No bail for Canisius basketball recruit facing gun charges
BUFFALO, N.Y. (AP) — Canisius College basketball recruit Sarion McGee was denied bail on Friday, five days after campus police arrested him for having two handguns, a shotgun and numerous high-capacity magazines outside the school’s indoor athletic complex.
Questioning why McGee needed “three guns and hundreds of bullets to go play basketball,” Buffalo city court judge Andrew LoTempio declined to grant bail, saying that decision should be left with a state supreme court judge. McGee’s lawyer, Michael Seibert, said he plans to have a bail hearing scheduled for Tuesday.
The 23-year-old McGee was arrested on Sunday, a day after arriving in Buffalo, and faces 15 weapons-related charges, with a maximum sentence of 15 years in prison.
McGee’s arrest comes in the wake of numerous mass shootings around the country, including one in Buffalo, where an 18-year-old white man is alleged to have killed 10 Black people in at a supermarket last month. That shooting took place a little over a mile from the Canisius campus.
A campus police officer was checking cars parked illegally in the Canisius athletics lot when he saw a high-capacity .22-caliber magazine in the passenger seat of what was determined to be McGee’s car, according to court documents. Soon after, McGee left the facility and upon approaching his car asked, “What did I do?”
He told officers he was carrying two loaded handguns and additional magazines in his fanny pack, according to the documents. Police eventually found more loaded magazines stored in his glove box, and a 12-gauge shotgun in the trunk of the car.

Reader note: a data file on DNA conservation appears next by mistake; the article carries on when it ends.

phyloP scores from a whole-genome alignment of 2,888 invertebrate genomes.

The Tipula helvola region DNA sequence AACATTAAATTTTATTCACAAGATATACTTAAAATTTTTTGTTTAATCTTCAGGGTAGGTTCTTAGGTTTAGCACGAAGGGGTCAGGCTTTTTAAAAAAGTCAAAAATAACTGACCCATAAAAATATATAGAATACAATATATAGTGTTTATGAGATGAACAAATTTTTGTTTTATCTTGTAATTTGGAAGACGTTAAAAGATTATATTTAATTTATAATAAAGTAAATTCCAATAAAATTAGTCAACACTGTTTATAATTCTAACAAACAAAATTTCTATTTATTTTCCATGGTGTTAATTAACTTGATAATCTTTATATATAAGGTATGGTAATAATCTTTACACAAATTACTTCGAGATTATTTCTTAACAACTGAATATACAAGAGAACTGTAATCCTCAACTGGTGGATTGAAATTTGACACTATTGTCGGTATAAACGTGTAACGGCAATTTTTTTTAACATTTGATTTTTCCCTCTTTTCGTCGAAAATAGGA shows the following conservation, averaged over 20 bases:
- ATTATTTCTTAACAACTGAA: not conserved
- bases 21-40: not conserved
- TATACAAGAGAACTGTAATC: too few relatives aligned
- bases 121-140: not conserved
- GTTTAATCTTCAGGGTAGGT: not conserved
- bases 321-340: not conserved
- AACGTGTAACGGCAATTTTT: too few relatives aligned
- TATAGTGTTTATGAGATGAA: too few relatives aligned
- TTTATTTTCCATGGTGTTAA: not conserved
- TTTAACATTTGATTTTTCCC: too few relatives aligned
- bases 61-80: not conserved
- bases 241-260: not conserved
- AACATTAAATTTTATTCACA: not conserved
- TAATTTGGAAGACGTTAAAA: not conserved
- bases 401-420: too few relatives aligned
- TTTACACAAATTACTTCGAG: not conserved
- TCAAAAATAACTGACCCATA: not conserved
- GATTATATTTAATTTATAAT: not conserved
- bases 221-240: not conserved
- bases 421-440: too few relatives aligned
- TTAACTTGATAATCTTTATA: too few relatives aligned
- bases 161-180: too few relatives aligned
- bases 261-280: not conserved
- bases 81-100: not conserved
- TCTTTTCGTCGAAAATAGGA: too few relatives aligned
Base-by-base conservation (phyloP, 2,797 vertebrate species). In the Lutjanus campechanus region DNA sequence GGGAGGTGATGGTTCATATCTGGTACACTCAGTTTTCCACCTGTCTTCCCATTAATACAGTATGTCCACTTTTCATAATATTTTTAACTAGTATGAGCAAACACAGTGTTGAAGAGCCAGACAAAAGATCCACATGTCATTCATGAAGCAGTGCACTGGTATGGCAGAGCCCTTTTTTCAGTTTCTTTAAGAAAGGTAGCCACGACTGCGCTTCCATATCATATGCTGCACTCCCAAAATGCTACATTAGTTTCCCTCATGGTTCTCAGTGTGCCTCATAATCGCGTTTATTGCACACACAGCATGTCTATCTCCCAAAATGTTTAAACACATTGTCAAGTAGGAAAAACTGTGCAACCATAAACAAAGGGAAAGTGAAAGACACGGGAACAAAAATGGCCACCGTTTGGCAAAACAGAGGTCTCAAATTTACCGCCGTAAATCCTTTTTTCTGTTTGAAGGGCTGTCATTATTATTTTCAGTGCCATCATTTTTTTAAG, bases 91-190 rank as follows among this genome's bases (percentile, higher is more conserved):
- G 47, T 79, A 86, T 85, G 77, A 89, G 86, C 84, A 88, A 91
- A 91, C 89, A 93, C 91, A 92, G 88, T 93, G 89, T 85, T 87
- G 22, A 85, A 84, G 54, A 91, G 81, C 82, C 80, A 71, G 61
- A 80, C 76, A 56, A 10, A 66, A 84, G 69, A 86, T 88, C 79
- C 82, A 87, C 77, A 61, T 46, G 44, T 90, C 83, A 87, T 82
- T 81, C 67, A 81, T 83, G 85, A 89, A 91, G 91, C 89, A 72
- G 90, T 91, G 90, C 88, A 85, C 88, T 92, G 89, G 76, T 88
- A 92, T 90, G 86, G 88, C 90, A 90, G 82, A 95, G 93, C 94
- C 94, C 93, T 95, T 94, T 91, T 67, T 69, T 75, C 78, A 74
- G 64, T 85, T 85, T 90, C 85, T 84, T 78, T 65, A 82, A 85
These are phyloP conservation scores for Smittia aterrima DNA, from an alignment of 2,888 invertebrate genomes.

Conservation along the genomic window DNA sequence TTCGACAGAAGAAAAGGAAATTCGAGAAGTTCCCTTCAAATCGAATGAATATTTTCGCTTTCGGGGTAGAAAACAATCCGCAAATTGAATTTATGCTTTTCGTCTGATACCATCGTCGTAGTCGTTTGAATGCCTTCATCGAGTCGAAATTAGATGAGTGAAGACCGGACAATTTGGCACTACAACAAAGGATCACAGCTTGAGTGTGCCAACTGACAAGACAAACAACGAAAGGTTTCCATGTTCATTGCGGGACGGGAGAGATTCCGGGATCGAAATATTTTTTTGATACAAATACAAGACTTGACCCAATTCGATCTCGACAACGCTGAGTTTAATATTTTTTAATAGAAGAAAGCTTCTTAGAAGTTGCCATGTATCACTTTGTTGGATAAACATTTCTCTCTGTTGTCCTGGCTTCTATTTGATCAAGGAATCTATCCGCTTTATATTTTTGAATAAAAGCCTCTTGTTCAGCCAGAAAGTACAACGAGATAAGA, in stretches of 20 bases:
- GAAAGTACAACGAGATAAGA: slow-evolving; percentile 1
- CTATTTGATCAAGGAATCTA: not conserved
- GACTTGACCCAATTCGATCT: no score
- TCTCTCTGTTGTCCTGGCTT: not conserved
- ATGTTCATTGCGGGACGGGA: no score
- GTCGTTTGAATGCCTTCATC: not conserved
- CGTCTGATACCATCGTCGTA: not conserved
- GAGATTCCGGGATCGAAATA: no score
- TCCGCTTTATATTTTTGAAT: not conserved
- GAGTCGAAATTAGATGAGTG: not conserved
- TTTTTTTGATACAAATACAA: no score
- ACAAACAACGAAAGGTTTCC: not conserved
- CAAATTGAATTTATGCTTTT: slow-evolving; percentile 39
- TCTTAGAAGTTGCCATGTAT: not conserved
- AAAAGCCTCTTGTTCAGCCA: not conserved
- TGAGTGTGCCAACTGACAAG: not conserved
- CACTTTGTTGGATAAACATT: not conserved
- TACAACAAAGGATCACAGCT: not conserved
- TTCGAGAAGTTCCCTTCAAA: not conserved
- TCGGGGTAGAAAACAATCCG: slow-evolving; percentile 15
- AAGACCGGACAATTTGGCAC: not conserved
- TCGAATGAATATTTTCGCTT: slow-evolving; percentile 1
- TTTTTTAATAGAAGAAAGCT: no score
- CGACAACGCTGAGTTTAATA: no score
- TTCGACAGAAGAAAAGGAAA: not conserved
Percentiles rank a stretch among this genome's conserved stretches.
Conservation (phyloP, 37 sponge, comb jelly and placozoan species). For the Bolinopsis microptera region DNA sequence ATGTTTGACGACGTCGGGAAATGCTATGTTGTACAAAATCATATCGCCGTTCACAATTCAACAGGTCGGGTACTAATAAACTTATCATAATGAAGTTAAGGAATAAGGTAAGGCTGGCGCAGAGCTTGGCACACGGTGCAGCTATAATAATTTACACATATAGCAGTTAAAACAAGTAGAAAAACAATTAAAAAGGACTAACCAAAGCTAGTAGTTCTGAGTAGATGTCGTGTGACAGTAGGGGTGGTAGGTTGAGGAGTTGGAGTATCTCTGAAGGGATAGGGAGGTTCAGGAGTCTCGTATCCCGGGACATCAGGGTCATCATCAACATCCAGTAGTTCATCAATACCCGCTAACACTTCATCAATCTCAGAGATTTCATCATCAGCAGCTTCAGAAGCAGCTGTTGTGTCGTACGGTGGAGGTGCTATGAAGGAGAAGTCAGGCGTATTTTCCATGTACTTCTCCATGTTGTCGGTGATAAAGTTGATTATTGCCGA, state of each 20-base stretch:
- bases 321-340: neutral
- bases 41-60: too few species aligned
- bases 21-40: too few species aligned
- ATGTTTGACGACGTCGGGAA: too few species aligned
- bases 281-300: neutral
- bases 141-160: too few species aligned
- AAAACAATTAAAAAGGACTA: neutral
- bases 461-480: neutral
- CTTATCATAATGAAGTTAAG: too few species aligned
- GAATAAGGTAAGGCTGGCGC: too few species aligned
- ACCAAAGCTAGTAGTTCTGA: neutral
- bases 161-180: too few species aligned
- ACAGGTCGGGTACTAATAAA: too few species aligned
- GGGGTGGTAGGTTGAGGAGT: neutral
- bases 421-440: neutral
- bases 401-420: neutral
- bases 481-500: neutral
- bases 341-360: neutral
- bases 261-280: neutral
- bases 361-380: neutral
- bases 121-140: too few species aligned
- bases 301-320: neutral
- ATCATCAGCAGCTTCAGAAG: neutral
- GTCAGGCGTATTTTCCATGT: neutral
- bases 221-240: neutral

Seibert told the judge the guns and ammunition were purchased legally in Wisconsin and Illinois. He said McGee had just arrived in Buffalo and had all of his possessions in his car because he had not yet found a place to live.
LoTempio referred to McGee’s stash of weapons and ammunition as “an arsenal.” Noting how gun-related issues are being debated across the country, he questioned how anyone could be unaware that each state has different gun laws, with New York’s being among the most strict.
Seibert said McGee bought the guns for protection because he previously grew up and lived in dangerous neighborhoods, while also noting Canisius’ proximity to the recent supermarket shooting.
“I disagree with what the judge said when he said he sees no reasons for someone to carry a weapon,” Seibert said after the hearing. “If you’re going to be staying two to three blocks away from where that mass shooting took place, I would want to protect myself, too.”
McGee was handcuffed and dressed in an orange prison jumpsuit while attending the hearing, and broke down in tears at one point. Upon leaving the courtroom, he turned to his mother in the gallery and said, “I love you.”
McGee is from Milwaukee. He was transferring to Canisius of the Metro Atlantic Athletic Conference after spending last year at Logan Community College in Illinois. The 6-foot-8 player spent the 2020-21 season at Grambling State, where he started 15 games and majored in criminal justice.
Other than saying McGee was being recruited to play at Canisius, the school declined to comment.
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